Nebraska, June, the sky white with heat.
The dust devil begins with a pocket of unstable air where a farmer’s field of irrigated beans meets the heated asphalt of Highway 20, sending up a sudden rush of warm air that swirls and stretches higher, increasing speed. The twisting funnel of dirt and debris moves east through fields of alfalfa and wheat and corn toward the town of Two Rivers, where, in a two-storied foster home, a girl named Lana Morris lives.
Lana is sixteen and slim, with watchful dark eyes, brown hair that falls in straight lines down her long back, and a slot between her two front teeth that was once called her most charming feature by one of the least reliable in her mother’s long line of unreliable boyfriends. He said she was pretty, too, but the truth is Lana doesn’t think anything about herself is charming or pretty, only that the slot between her front teeth is the exact thickness of a dime, something she learned by trial and error.
Slipped into the crease behind Lana’s left ear, where some people might store a pencil or even a cigarette, you will normally find a tightly rolled two-dollar bill. With use and with time, this bill has been worn soft as cloth. Lana believes the bill was left to her by her father, believes that by unrolling it and holding it flat in her hand, she can sometimes feel the presence of the person he must have been. Lana has always believed in things. Fortune cookies. Horoscopes. That one of these days her mother (whereabouts unknown) would stop drinking, get a steady job, and buy them a little house somewhere. That her father, before he died, was nicer and less foolish than people said he was.
Lana stares down at her open hand with mild surprise. A minute before, she’d been drawing on a yellow legal pad, and now, without remembering doing it, she’s smoothing the two-dollar bill across the flat of her palm.
Lana rolls and fastens the bill, then tucks it behind her ear. Today will be okay, she thinks, if I can just get out of the house.
Always a big if.
It’s Saturday morning, for one thing. School is out for the summer. Whit Winters, her foster father, is upstairs asleep. His wife, Veronica, is in the backyard hanging sheets. Lana makes a point of being where Veronica isn’t, so she’s sneaked out to the front porch and sits sketching on a yellow legal tablet and eating Froot Loops from a box with a foster girl named Tilly, who is also sixteen. With her curly brown hair, green eyes, and round body, Tilly looks almost normal, but she isn’t.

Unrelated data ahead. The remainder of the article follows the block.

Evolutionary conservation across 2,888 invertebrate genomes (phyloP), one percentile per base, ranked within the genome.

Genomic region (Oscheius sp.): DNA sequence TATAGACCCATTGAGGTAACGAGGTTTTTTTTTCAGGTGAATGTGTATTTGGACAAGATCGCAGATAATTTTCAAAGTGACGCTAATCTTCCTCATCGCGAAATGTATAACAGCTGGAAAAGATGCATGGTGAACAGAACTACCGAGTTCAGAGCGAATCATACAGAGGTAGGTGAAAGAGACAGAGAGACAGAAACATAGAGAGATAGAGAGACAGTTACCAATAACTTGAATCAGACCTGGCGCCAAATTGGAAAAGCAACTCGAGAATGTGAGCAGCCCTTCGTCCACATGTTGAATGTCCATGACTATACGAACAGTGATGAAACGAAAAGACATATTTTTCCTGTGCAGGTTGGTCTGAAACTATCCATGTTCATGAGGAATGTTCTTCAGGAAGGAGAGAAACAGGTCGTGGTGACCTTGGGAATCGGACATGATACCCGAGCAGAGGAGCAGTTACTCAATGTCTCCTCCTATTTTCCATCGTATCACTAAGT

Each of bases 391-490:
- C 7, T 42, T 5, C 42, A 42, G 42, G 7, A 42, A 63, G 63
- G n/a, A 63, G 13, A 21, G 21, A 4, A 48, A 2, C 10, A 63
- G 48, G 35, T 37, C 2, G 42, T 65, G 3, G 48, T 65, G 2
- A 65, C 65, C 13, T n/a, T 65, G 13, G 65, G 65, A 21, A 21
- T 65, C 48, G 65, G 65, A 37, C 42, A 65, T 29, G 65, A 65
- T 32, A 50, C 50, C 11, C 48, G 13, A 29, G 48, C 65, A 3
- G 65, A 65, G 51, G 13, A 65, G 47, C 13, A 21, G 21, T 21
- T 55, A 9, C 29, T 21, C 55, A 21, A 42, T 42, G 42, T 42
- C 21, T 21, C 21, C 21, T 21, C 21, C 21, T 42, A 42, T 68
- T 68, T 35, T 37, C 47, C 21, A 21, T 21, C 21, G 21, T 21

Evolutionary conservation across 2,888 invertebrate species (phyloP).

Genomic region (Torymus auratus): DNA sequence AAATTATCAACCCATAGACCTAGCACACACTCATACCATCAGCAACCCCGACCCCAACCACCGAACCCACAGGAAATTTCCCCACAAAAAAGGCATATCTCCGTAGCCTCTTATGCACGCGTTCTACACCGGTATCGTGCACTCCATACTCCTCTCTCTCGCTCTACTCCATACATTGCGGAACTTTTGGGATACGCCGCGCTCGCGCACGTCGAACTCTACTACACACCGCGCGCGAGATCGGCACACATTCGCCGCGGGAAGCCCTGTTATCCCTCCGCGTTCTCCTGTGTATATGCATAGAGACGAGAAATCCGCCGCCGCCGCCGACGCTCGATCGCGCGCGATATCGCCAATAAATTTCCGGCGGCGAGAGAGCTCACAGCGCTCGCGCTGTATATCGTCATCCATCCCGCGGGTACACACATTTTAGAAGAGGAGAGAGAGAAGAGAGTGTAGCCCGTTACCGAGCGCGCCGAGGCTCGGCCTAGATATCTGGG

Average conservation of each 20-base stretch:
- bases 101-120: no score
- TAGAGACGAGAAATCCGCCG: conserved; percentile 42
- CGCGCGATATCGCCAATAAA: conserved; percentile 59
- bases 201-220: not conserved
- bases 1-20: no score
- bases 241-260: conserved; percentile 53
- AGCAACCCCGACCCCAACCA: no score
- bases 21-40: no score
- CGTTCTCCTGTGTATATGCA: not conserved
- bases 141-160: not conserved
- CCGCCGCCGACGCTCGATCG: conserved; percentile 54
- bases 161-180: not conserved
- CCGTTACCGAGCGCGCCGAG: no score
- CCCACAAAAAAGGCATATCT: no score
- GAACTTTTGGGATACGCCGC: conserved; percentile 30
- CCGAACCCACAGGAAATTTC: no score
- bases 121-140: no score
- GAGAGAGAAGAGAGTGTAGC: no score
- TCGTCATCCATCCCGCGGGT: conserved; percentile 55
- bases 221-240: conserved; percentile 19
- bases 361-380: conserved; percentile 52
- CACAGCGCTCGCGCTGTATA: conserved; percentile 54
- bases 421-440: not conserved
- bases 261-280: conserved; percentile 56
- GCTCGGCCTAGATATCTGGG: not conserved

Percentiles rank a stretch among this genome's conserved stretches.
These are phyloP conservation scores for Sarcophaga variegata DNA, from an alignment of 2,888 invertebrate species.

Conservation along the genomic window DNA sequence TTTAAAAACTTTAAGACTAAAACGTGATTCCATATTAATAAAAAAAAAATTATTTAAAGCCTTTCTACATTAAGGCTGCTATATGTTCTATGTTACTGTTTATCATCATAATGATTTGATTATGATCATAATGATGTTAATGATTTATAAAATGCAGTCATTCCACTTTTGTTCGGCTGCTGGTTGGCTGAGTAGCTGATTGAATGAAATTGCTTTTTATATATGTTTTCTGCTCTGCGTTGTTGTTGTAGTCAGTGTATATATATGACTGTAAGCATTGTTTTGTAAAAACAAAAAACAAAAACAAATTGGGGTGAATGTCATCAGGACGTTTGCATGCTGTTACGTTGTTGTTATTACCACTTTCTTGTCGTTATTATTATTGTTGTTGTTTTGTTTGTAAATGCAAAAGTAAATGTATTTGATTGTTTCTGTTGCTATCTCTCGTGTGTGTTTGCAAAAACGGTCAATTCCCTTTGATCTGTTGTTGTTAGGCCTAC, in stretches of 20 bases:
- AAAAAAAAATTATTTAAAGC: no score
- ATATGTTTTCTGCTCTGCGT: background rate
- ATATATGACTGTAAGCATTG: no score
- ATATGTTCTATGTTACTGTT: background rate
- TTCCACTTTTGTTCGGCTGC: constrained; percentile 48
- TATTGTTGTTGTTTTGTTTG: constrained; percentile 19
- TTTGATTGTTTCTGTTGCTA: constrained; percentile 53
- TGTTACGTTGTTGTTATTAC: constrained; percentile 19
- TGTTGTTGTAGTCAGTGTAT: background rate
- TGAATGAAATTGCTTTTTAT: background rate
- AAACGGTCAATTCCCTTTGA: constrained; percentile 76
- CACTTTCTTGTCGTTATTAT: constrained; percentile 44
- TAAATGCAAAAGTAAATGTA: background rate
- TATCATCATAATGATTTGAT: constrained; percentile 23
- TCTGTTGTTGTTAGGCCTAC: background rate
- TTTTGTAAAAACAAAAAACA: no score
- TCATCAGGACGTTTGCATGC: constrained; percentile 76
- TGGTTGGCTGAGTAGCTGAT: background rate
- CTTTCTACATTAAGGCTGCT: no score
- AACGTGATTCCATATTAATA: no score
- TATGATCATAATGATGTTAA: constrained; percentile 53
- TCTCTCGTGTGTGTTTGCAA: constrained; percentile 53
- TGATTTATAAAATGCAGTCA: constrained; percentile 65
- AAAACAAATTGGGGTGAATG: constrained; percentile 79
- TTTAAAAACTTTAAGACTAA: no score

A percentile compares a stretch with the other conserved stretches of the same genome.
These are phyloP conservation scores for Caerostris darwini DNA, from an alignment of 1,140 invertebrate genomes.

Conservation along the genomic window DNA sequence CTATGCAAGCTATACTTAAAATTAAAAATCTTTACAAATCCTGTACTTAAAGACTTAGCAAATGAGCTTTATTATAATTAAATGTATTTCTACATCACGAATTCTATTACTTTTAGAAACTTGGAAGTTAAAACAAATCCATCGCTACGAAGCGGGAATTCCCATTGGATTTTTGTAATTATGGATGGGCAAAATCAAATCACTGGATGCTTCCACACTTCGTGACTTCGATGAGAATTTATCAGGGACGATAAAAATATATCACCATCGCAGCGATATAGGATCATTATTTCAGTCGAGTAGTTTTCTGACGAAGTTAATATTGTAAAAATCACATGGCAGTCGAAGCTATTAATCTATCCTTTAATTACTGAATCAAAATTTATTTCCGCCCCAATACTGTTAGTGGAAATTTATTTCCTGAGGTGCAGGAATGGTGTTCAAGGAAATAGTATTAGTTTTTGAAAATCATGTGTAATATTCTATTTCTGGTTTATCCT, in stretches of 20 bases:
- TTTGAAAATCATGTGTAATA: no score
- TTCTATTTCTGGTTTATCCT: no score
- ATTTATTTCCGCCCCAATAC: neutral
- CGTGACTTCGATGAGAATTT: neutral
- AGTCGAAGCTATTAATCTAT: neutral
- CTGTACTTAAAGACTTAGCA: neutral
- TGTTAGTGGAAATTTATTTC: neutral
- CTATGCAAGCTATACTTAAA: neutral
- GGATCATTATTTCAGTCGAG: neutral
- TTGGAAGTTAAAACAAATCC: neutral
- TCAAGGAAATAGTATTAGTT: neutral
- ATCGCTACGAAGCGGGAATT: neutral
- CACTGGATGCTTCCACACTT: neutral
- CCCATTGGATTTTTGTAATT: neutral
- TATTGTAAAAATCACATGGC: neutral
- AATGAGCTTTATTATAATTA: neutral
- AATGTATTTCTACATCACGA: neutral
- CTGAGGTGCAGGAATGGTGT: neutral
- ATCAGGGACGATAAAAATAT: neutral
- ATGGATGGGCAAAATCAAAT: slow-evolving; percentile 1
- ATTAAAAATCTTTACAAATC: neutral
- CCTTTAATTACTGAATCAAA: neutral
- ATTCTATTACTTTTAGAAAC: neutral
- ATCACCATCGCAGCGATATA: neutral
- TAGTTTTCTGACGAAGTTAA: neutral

“Look, Lana!” Tilly says, and Lana looks. Tilly holds open her pudgy hand to display a dozen or so Froot Loops, all pink. “Look! Look!”
“Pink is definitely your favorite,” Lana says.
Tilly says seriously, “Pinkies are better than yellows, Lana. You bet.”
They both fall quiet in the thick heat. Lana goes back to sketching Whit Winters’s face from memory. She can do his wavy hair, and she’s never had trouble with his eyes, but there’s something wrong with the chin, and if the chin’s wrong, everything’s wrong. He looks sharp and bony instead of smooth and boyish. She erases quickly, whisks the pink rubbery dust away with the side of her hand, and starts again.
Cicadas are whirring in the cottonwood, and a crow descends on the front lawn. Lana, lost again in her drawing, presumes this is a Saturday morning like any other Saturday morning, but in this she is wrong.From the Hardcover edition.
Excerpted from The Decoding of Lana Morris by Laura McNeal and Tom McNeal. Copyright © 2007 by Laura McNeal. Excerpted by permission of Ember, a division of Random House LLC. All rights reserved. No part of this excerpt may be reproduced or reprinted without permission in writing from the publisher.